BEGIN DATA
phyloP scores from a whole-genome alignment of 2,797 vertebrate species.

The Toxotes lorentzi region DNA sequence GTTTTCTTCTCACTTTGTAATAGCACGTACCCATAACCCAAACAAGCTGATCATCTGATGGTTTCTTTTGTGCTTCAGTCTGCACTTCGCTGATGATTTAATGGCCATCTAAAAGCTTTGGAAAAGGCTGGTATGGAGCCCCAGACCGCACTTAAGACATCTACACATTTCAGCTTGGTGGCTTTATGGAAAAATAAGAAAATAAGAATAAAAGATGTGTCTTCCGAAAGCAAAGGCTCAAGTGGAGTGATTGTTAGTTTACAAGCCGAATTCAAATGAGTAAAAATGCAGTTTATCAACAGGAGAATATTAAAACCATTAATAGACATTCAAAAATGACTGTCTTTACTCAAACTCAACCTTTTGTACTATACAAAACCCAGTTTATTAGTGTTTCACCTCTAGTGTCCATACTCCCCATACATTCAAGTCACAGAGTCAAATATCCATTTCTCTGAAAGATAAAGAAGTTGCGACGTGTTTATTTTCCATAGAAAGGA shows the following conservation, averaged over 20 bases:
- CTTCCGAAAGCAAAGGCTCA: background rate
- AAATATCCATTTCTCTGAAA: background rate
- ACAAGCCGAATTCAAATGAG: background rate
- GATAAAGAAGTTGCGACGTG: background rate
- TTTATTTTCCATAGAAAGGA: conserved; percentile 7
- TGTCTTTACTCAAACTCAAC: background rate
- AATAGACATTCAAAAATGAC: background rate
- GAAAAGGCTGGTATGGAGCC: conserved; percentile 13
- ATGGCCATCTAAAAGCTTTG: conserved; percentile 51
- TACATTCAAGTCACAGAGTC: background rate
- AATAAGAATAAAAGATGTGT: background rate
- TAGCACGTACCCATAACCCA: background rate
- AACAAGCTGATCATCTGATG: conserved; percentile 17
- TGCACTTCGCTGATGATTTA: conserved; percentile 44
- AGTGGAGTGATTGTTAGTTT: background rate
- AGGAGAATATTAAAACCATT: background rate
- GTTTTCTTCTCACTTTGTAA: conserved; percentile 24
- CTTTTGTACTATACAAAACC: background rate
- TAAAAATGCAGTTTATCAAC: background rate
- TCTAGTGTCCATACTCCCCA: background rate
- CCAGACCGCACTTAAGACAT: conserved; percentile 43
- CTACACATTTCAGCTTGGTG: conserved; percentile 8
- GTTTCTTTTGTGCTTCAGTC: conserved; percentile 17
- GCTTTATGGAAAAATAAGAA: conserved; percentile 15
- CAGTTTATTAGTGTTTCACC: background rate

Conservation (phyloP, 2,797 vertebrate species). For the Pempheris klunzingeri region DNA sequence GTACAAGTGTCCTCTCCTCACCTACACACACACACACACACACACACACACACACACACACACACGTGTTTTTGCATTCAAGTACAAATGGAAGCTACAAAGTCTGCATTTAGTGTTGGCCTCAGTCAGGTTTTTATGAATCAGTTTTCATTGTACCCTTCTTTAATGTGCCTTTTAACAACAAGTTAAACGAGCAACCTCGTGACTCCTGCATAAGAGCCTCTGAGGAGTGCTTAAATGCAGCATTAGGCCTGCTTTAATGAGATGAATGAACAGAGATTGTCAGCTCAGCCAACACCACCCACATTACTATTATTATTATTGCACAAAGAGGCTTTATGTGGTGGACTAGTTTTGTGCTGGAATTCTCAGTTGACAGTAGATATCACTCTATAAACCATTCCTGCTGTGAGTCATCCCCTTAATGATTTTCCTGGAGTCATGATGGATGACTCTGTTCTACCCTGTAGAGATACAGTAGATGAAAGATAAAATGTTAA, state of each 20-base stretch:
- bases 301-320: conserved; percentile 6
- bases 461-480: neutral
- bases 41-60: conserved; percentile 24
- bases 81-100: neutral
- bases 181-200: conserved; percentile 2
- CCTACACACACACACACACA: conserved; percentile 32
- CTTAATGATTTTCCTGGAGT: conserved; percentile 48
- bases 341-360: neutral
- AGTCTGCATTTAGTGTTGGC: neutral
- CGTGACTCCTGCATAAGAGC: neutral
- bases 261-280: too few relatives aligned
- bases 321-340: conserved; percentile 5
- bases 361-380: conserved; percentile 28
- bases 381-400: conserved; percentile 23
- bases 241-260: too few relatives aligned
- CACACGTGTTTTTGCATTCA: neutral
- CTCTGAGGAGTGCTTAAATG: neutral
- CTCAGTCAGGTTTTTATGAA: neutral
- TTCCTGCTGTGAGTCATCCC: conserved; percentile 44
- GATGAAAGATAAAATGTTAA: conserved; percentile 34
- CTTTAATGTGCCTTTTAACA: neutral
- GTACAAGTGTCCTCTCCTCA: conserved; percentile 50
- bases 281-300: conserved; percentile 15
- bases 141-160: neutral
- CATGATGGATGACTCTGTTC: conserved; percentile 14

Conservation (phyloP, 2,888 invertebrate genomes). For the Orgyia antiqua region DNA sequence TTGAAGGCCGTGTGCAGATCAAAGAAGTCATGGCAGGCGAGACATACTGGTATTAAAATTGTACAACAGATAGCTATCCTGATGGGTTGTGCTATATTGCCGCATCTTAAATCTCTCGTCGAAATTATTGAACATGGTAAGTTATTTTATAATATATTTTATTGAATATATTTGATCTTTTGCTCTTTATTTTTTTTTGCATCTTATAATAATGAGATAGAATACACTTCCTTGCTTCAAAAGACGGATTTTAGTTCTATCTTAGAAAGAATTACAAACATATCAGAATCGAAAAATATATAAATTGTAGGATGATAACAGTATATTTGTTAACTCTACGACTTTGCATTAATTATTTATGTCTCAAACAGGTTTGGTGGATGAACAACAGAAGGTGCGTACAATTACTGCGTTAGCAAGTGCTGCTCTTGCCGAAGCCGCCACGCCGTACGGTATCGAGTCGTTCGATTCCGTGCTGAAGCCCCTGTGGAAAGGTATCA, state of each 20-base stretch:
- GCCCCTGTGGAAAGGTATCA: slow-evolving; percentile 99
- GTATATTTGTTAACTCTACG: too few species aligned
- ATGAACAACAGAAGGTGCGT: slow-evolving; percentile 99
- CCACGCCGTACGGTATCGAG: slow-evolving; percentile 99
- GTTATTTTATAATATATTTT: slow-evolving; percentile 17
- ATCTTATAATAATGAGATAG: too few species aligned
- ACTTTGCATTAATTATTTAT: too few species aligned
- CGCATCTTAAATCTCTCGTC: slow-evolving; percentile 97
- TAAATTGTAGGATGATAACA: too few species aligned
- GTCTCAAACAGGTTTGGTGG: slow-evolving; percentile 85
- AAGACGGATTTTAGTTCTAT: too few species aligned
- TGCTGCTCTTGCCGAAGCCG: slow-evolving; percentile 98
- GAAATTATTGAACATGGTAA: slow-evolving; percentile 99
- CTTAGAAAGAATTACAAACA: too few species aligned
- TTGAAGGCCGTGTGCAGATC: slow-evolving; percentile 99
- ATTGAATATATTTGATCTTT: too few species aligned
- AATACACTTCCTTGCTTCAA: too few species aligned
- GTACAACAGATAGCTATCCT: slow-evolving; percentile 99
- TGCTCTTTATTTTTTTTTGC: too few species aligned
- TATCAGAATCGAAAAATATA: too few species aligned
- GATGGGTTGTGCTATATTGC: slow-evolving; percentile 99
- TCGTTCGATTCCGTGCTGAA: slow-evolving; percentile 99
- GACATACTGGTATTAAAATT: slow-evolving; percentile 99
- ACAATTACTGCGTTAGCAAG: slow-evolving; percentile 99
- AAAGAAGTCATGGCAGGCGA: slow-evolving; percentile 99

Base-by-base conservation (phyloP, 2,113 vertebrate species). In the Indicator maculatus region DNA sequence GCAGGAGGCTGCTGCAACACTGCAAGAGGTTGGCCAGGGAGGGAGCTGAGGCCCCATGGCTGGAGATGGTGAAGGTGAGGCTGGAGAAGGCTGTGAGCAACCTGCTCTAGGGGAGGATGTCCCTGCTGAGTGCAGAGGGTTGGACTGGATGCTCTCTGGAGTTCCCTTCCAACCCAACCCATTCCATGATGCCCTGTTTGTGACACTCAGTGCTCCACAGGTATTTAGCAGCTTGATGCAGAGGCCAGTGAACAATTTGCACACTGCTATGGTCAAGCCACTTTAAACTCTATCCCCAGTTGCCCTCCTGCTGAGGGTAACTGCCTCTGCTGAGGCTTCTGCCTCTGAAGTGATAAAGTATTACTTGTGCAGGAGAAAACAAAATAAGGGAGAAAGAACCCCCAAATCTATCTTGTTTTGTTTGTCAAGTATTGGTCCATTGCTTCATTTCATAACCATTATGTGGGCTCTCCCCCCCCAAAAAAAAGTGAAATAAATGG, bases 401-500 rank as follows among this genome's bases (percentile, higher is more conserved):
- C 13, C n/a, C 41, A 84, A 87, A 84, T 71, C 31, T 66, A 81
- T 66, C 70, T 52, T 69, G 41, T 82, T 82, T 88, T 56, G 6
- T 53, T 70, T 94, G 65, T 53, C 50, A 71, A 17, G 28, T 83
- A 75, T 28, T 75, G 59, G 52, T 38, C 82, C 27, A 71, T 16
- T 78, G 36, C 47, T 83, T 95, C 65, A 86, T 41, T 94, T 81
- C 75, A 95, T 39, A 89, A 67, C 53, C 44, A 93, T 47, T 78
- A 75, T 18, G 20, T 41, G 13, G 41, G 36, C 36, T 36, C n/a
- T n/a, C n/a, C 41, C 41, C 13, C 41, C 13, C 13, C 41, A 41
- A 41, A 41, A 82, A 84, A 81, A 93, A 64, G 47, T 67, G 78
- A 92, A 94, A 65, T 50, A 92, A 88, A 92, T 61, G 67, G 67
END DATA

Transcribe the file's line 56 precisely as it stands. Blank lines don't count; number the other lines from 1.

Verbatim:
- GTATATTTGTTAACTCTACG: too few species aligned